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In this laboratory experiment it is shown that, like four North American soricid shrew species, the European common shrew Sorex araneus L. is able to use echolocation to identify open and closed tubes at a distance of 200 mm.

Three common shrews captured in Sweden were used for the experiments, which were carried out in darkness and within a sound-proof box. The experimental set-up eliminated orientation using sight, sound or scent from outside the experimental cage. Echolocation calls consisted of broadband ultrasonic clicks at low sound pressure. These were recorded using an ultrasound detector.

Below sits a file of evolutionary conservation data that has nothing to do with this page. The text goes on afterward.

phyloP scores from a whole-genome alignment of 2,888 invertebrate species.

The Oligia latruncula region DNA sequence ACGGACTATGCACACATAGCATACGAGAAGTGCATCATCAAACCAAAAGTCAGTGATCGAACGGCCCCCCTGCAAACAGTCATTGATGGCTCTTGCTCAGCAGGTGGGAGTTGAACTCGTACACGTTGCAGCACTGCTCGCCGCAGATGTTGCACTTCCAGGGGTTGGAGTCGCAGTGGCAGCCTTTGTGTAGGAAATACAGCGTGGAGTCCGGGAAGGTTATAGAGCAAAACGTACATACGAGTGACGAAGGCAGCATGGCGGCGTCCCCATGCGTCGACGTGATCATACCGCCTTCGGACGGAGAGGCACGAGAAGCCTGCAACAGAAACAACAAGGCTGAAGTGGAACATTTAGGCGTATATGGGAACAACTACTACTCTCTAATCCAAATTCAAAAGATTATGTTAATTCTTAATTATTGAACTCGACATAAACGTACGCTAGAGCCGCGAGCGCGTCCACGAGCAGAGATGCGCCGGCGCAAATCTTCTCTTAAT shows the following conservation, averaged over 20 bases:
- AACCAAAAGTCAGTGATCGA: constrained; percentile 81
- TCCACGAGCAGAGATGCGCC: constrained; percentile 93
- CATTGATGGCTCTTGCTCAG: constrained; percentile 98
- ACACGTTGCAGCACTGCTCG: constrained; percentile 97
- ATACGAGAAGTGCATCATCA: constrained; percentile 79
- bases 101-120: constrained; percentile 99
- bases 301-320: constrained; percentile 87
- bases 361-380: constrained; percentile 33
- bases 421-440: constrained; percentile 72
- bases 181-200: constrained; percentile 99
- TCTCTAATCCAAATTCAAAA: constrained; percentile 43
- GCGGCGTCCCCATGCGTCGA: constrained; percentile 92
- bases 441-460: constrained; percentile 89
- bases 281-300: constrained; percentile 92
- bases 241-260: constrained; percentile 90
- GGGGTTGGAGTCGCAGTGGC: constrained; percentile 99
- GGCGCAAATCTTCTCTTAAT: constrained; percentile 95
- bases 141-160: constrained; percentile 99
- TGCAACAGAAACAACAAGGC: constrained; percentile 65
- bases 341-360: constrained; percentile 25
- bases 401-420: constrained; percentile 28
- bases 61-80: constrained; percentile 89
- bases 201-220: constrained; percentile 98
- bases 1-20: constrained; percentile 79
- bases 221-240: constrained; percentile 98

The ecological significance of echolocation in shrews is discussed. It is proposed that common shrews use echolocation to locate protective cover, thus minimizing the risk to be taken by, e.g. owls.

Echolocation may also be used for detecting obstacles in subterranean tunnels. Hence, echolocation could be of certain importance when abandoned burrows in the periphery of the tunnel system are restored during periods of increasing population densities. Since density peaks in most populations occur regularly each summer, and may reach extreme magnitudes in cyclic populations, the ecological significance of echolocation in shrews may be considerabl.